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Catherine Thompson

Catherine Thompson is a news writer for Talking Points Memo. Before joining TPM, she worked as a research assistant to investigative reporter Wayne Barrett and interned at The L Magazine. At New York University she served as the deputy managing editor of NYU's student newspaper, The Washington Square News. She can be reached at catherine@talkingpointsmemo.com.

Articles by Catherine

House Speaker John Boehner (R-OH) rejected a request to meet with Russian lawmakers to discuss the situation in Syria, CNN reported Wednesday.

"The Speaker has declined the Russian embassy's request that he meet with a delegation," Boehner spokesman Michael Steel told CNN.

Russian President Vladimir Putin supported sending a delegation of lawmakers to lobby Congress to take a more balanced position on the issue. A spokesman for the Russian embassy in Washington told CNN that diplomats sent a formal request to congressional leaders, but did not say which lawmakers would travel with the delegation or when and where the meeting would take place. It's unclear if any members of Congress have agreed to the meeting.

Boehner announced Tuesday that he would back President Barack Obama's plan to use limited military strikes against Syrian President Bashar al-Assad's regime.

Liberal advocacy group MoveOn announced Wednesday that 73 percent of its members voted they were opposed to military intervention in Syria.

The group said in an email to supporters that following its members' vote it would launch a "major effort" calling on lawmakers to vote against a proposed resolution authorizing the use of military force in Syria. 

"We have seen the rushed march to war before. We cannot allow it again," MoveOn's executive director of civic action, Anna Galland, wrote in the email. "Congress, and the nation, should not be forced into a binary debate over strikes or nothing. In response to the tragic reports of chemical weapons use in Syria, the US needs to lead in the way in engaging with the international community, while rigorously exploring alternatives to military action, including negotiations, economic sanctions, diplomacy, and promotion of humanitarian aid."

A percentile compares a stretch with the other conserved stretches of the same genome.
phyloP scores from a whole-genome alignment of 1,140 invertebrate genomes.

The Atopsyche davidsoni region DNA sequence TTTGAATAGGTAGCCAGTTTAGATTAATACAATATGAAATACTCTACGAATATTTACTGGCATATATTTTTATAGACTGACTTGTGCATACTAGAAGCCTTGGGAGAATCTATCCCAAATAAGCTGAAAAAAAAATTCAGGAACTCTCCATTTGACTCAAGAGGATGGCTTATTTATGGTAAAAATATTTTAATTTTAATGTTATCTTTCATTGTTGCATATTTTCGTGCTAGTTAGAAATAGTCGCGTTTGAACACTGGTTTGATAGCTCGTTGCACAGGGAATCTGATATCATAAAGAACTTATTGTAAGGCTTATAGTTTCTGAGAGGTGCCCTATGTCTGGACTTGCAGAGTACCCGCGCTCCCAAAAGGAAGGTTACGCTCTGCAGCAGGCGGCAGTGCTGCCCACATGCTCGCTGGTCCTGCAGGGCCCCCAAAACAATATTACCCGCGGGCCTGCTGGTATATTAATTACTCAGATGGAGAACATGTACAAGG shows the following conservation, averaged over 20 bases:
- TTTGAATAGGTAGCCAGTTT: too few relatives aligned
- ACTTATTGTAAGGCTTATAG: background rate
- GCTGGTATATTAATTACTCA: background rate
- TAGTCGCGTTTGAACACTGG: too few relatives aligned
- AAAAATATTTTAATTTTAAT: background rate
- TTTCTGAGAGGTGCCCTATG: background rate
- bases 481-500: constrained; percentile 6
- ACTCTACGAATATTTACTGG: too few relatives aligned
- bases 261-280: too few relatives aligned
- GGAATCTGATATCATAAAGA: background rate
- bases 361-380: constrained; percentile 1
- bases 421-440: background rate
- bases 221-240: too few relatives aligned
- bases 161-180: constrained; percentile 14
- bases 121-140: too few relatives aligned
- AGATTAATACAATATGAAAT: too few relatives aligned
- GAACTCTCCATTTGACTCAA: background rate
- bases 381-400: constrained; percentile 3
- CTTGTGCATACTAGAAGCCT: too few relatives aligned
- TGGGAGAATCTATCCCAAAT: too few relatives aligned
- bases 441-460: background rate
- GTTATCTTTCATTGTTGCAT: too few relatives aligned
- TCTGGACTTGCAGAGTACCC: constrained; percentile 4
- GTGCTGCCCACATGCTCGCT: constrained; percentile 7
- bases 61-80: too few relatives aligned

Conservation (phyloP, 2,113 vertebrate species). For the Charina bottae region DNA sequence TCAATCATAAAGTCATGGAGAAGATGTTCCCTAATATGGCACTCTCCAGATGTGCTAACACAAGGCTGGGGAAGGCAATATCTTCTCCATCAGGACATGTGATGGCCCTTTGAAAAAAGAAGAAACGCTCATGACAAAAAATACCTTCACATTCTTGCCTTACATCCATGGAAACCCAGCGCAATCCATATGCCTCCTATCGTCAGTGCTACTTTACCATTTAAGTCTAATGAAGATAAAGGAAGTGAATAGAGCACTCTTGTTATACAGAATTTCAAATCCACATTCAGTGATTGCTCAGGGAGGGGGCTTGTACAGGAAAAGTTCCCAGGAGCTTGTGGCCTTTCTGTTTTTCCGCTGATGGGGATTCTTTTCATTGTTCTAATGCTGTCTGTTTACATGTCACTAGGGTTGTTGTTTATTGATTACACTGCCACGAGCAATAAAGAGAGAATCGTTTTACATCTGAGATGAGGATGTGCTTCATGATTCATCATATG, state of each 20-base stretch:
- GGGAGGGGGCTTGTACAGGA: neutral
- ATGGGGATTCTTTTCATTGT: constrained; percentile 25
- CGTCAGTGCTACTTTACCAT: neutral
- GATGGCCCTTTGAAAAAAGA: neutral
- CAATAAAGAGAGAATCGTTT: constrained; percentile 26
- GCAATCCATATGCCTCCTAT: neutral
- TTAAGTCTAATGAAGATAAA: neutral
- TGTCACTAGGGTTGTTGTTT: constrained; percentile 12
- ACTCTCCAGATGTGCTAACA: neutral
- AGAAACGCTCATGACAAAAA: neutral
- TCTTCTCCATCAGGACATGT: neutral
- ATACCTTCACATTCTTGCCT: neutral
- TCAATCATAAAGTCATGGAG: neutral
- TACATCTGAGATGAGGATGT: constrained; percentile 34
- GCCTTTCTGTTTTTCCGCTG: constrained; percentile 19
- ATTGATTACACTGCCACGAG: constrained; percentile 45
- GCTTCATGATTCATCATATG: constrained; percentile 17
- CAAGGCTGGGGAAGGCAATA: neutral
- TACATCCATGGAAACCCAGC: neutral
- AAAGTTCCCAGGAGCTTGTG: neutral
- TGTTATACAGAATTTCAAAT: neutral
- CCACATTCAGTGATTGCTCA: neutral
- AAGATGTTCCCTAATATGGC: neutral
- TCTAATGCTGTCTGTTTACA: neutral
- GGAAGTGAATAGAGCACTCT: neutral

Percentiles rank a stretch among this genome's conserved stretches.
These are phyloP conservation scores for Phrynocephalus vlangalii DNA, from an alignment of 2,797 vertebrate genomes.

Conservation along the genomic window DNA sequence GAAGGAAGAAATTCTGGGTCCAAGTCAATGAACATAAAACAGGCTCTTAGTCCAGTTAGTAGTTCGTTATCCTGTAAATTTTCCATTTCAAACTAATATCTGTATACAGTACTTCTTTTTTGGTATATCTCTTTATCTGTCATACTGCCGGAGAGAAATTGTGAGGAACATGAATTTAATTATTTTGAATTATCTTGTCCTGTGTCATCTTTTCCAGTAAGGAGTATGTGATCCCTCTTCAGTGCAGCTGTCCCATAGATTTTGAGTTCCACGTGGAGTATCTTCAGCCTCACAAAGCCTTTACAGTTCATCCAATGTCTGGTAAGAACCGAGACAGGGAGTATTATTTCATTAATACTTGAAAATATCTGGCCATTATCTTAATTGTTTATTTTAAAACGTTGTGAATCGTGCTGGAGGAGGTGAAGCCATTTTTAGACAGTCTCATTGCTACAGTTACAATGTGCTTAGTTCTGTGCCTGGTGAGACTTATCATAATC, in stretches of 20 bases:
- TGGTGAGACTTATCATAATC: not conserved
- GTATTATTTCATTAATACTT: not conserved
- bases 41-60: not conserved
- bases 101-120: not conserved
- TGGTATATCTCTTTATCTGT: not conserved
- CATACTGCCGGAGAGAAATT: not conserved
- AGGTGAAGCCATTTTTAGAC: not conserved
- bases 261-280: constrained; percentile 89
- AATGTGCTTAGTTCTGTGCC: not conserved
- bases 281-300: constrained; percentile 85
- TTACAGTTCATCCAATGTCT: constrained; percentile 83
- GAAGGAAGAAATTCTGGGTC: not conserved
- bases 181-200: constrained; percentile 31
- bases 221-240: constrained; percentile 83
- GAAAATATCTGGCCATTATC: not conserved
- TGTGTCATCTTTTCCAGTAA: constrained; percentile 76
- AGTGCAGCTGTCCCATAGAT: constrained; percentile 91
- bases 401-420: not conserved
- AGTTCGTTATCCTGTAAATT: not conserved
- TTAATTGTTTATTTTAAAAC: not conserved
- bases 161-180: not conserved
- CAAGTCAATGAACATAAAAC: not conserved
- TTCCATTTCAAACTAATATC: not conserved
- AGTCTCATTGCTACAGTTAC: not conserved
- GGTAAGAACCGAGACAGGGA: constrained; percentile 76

Boston Mayor Tom Menino apologized Wednesday for a "poor choice of words" when he said in an interview that were he the mayor of Detroit, he'd "blow up" the city and "start all over."

Menino made the comments in a recent New York Times magazine interview. Asked where he would relocate if he could live in any other U.S. city than Boston, Menino answered Detroit.

"I’d blow up the place and start all over," Menino told the magazine. "No, seriously, when it takes a police officer 90 minutes to answer a call, there’s something wrong with the system. Forty percent of the streetlights are out, most of the buildings are boarded up. Why? Inaction, that’s the problem — leadership."

Detroit Mayor Dave Bing did not take kindly to the remark, calling Menino's comment insensitive in light of the Boston Marathon bombings.

“It is extremely regrettable that Boston Mayor Thomas Menino used such an unfortunate choice of words to describe what he would do if he came to Detroit," Bing said Tuesday in a statement, as quoted by Detroit's WWJ. "I would think the mayor of a city that recently experienced a deadly bombing attack would be more sensitive and not use the phrase ‘blow up.'"

Menino told Boston radio station WBZ Wednesday that he stood by the comment about Detroit's police response time but admitted he "made a mistake" and used a "poor choice of words."

Republican Reps. Mike Pompeo (KS) and Tom Cotton (AR) urged the GOP to back President Barack Obama's plan to use military force in Syria in an op-ed published Tuesday in the Washington Post.

"We understand why many of our GOP colleagues are undecided about a use-of-force resolution," the senators wrote. "Indeed, we have reservations about the president’s implied course of military action. Yet Congress has its own constitutional duty to defend U.S. interests, and those interests shouldn’t be neglected simply because we have doubts about Obama."

Pompeo and Cotton outlined a number of U.S. national security interests they said were undermined by the Syrian conflict, and assured their fellow Republican lawmakers they can vote to authorize the use of force in Syria without sacrificing the "duty" to critique how Obama wields that force.